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A not-so-bright smart lock just got bricked by a software update

lockstate smart lock
Seems like some of those smart locks aren’t quite as smart as we had thought.

A software update sent to a smart lock last week ended up bricking the device. What made the matter particular tricky for maker Lockstate is that accommodation service Airbnb recommends the Wi-Fi-enabled lock to its hosts. Which means there’s a good chance a number of the firm’s guests found themselves temporarily locked out of their rentals.

Lockstate CEO Nolan Mondrow contacted customers last week, opening his correspondence with the ominous message: “We are sorry to inform you about some unfortunate news.” Considering the situation, however, affected recipients would have known exactly what was coming.

“Your lock is among a small subset of locks that had a fatal error rendering it inoperable,” Mondrow wrote. “After a software update was sent to your lock, it failed to reconnect to our web service, making a remote fix impossible.”

The two affected locks — the 6i and 6000i — don’t come cheap, with the 6i, for example, costing buyers $469. Reports suggest around 500 customers have been affected by the issue.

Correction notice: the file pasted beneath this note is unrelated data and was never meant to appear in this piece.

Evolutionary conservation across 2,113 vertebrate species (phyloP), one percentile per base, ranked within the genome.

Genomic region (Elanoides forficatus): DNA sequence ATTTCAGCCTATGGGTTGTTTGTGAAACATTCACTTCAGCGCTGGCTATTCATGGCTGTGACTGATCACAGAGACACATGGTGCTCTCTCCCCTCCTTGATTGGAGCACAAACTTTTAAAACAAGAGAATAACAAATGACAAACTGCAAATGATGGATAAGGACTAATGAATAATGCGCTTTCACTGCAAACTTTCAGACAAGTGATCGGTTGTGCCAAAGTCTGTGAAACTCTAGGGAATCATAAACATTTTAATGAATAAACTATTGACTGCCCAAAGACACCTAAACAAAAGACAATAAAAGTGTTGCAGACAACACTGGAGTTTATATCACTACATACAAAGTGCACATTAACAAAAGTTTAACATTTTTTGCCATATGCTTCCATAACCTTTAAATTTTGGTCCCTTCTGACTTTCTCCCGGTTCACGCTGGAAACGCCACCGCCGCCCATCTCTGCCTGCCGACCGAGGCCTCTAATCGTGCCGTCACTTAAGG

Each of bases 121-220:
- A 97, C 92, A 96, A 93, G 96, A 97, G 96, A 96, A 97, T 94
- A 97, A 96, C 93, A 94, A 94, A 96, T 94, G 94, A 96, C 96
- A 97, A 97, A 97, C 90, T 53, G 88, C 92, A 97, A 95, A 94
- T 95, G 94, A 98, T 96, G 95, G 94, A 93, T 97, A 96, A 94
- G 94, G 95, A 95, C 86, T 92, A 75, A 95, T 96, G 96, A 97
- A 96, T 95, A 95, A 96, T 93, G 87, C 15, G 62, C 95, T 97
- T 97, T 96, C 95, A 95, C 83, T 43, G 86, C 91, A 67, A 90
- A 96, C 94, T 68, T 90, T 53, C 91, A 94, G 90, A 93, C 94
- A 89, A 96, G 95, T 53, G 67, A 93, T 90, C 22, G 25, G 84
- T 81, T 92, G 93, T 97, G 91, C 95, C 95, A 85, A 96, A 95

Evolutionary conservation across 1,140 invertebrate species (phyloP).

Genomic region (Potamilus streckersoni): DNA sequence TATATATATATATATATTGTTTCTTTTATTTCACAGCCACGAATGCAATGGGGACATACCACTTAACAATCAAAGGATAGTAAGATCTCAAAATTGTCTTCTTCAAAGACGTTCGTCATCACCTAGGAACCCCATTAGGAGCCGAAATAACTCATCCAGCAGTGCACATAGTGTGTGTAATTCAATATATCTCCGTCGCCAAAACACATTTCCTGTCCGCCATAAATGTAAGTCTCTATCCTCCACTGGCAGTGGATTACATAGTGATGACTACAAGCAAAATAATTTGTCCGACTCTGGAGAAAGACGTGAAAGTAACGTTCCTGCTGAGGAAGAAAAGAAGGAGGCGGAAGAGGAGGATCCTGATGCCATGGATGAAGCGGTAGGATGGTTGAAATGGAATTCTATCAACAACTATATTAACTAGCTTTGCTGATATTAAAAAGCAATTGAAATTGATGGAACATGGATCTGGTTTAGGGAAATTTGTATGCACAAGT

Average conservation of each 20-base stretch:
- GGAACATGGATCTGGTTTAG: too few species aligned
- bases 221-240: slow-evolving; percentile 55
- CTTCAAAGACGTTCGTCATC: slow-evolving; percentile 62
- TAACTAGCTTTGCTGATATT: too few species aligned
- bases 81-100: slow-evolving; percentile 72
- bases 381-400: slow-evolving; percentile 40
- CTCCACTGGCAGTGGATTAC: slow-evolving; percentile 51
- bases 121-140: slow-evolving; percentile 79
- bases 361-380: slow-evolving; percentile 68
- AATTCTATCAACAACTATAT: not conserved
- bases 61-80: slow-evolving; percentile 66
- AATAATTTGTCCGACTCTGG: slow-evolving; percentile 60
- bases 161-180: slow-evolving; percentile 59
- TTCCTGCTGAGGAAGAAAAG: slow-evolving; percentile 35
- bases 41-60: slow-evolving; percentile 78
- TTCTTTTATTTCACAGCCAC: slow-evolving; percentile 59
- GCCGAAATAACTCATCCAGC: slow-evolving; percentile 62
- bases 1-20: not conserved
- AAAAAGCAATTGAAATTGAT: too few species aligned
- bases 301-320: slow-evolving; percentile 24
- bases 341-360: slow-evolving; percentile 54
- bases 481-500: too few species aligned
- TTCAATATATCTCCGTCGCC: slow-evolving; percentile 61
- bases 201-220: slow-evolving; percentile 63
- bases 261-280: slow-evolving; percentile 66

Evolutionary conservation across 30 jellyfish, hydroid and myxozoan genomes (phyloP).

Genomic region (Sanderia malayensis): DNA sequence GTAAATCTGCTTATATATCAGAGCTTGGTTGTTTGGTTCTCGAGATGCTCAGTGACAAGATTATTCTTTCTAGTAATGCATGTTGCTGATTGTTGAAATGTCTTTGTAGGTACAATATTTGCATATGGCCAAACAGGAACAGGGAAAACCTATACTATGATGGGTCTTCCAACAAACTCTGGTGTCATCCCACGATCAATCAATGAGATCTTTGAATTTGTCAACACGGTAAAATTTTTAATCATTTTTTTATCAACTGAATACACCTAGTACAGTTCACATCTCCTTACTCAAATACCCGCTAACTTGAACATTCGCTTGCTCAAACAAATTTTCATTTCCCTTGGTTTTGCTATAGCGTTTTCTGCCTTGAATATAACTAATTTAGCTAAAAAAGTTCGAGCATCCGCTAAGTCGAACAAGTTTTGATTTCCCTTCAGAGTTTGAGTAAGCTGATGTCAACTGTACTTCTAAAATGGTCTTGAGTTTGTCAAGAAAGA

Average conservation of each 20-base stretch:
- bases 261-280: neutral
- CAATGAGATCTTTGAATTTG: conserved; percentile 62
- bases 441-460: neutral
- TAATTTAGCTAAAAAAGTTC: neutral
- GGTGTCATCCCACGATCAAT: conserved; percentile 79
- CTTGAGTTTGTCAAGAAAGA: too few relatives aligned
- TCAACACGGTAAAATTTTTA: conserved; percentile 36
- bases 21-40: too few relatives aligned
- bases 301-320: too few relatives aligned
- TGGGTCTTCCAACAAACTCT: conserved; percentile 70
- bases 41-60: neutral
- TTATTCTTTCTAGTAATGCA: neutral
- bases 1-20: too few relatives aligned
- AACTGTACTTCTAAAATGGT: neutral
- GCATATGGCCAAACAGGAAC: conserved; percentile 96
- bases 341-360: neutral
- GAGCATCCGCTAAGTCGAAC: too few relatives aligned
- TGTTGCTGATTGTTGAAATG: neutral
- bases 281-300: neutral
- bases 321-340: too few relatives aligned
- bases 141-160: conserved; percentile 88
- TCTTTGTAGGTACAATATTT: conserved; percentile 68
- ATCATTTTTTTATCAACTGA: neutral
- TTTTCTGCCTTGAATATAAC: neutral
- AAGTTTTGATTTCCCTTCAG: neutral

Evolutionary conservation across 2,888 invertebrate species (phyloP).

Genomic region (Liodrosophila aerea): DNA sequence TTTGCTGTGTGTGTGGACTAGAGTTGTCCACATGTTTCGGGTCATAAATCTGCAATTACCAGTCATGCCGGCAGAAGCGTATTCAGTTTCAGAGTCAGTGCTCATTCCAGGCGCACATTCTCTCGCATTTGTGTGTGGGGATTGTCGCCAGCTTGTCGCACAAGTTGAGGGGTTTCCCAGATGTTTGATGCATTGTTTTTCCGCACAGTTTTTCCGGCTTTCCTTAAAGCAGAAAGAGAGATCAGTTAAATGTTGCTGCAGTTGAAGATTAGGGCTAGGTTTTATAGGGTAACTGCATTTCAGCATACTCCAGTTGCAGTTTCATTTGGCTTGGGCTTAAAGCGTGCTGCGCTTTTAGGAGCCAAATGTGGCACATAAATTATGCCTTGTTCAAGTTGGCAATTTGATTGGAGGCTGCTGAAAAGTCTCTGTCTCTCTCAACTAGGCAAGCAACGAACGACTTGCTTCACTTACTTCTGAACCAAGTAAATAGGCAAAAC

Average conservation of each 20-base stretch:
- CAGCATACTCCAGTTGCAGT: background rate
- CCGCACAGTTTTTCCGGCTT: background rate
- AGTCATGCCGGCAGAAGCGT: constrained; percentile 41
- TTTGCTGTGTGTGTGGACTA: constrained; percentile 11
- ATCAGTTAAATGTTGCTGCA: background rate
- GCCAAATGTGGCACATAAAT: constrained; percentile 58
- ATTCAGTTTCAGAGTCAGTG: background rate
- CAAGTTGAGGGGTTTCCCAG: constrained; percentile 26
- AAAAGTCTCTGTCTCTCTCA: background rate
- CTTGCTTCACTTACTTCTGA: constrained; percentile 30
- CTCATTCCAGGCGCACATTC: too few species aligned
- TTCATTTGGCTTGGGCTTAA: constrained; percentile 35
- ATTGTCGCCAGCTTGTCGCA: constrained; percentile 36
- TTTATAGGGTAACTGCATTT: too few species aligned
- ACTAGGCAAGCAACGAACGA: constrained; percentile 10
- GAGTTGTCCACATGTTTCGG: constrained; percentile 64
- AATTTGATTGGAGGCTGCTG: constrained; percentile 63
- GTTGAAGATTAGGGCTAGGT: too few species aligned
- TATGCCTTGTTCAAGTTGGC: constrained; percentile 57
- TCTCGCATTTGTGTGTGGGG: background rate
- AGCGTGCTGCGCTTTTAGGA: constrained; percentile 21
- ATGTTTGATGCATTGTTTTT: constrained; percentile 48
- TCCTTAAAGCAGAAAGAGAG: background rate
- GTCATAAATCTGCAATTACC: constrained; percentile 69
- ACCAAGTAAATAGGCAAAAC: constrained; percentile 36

While inconvenient, the problem should be less problematic for individual customers as the locks also come with a regular key. However, in cases where business owners have installed them for customers, the situation is likely to be far more annoying. Airbnb, for example, recommends the locks to its hosts to help them manage entry into their properties. You can issue different codes to different guests, and the system also lets you control and monitor doors remotely, and sends alerts to the owner when the keypad is used to unlock them. An access history is also made available.


Lockstate’s CEO has outlined two possible fixes for the issue, neither particularly convenient. The first is to return the back part of the lock to the company, allowing its team to repair it by updating the software. This will take up to a week to complete.

Option 2 takes even longer — between 14 and 18 days, to be precise — and involves Lockstate shipping a replacement interior lock for customers to replace by themselves.

If you’re an affected Lockstate customer who’s still considering what action to take, the company wants you to contact it via with your choice of option 1 or 2. Lockstate confirms it will pay for all shipping costs “within the continental U.S.,”  and provide affected customers with a year’s worth of free service for its Lockstate Connect Portal.

Mondrow said his company was “deeply sorry” for the trouble it caused, and insisted everyone at the company was working to sort out the issue “as quickly as possible.”

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